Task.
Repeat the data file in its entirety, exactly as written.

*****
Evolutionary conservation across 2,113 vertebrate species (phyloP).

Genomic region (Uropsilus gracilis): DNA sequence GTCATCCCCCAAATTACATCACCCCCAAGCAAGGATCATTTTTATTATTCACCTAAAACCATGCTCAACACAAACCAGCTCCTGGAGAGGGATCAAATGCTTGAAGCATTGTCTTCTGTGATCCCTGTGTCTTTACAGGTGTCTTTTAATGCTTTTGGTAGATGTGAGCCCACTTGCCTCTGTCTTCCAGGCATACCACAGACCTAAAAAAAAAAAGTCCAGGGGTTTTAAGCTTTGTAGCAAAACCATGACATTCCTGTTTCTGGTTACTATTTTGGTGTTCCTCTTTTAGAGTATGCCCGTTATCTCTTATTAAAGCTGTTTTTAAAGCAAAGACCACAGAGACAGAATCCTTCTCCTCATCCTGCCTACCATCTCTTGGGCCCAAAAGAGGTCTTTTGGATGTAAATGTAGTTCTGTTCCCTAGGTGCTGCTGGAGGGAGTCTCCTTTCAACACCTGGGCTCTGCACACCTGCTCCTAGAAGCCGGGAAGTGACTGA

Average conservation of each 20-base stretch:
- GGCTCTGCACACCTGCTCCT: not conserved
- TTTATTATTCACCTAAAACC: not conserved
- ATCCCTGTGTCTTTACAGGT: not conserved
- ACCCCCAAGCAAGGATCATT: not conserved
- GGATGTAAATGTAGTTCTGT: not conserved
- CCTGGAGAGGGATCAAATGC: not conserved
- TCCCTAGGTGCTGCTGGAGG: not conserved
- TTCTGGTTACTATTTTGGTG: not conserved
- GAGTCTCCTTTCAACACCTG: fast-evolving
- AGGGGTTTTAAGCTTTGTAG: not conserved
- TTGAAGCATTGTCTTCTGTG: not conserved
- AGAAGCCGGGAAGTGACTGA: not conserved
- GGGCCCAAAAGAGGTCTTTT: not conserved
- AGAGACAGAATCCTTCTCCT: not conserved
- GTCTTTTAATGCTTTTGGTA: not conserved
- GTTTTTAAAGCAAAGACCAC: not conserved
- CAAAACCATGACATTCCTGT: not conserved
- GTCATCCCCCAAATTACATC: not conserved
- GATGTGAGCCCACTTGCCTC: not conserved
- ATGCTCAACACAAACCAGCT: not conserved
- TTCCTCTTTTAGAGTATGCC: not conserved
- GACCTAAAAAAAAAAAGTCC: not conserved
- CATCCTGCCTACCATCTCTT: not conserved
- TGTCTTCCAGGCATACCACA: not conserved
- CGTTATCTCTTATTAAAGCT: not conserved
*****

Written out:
Evolutionary conservation across 2,113 vertebrate species (phyloP).

Genomic region (Uropsilus gracilis): DNA sequence GTCATCCCCCAAATTACATCACCCCCAAGCAAGGATCATTTTTATTATTCACCTAAAACCATGCTCAACACAAACCAGCTCCTGGAGAGGGATCAAATGCTTGAAGCATTGTCTTCTGTGATCCCTGTGTCTTTACAGGTGTCTTTTAATGCTTTTGGTAGATGTGAGCCCACTTGCCTCTGTCTTCCAGGCATACCACAGACCTAAAAAAAAAAAGTCCAGGGGTTTTAAGCTTTGTAGCAAAACCATGACATTCCTGTTTCTGGTTACTATTTTGGTGTTCCTCTTTTAGAGTATGCCCGTTATCTCTTATTAAAGCTGTTTTTAAAGCAAAGACCACAGAGACAGAATCCTTCTCCTCATCCTGCCTACCATCTCTTGGGCCCAAAAGAGGTCTTTTGGATGTAAATGTAGTTCTGTTCCCTAGGTGCTGCTGGAGGGAGTCTCCTTTCAACACCTGGGCTCTGCACACCTGCTCCTAGAAGCCGGGAAGTGACTGA

Average conservation of each 20-base stretch:
- GGCTCTGCACACCTGCTCCT: not conserved
- TTTATTATTCACCTAAAACC: not conserved
- ATCCCTGTGTCTTTACAGGT: not conserved
- ACCCCCAAGCAAGGATCATT: not conserved
- GGATGTAAATGTAGTTCTGT: not conserved
- CCTGGAGAGGGATCAAATGC: not conserved
- TCCCTAGGTGCTGCTGGAGG: not conserved
- TTCTGGTTACTATTTTGGTG: not conserved
- GAGTCTCCTTTCAACACCTG: fast-evolving
- AGGGGTTTTAAGCTTTGTAG: not conserved
- TTGAAGCATTGTCTTCTGTG: not conserved
- AGAAGCCGGGAAGTGACTGA: not conserved
- GGGCCCAAAAGAGGTCTTTT: not conserved
- AGAGACAGAATCCTTCTCCT: not conserved
- GTCTTTTAATGCTTTTGGTA: not conserved
- GTTTTTAAAGCAAAGACCAC: not conserved
- CAAAACCATGACATTCCTGT: not conserved
- GTCATCCCCCAAATTACATC: not conserved
- GATGTGAGCCCACTTGCCTC: not conserved
- ATGCTCAACACAAACCAGCT: not conserved
- TTCCTCTTTTAGAGTATGCC: not conserved
- GACCTAAAAAAAAAAAGTCC: not conserved
- CATCCTGCCTACCATCTCTT: not conserved
- TGTCTTCCAGGCATACCACA: not conserved
- CGTTATCTCTTATTAAAGCT: not conserved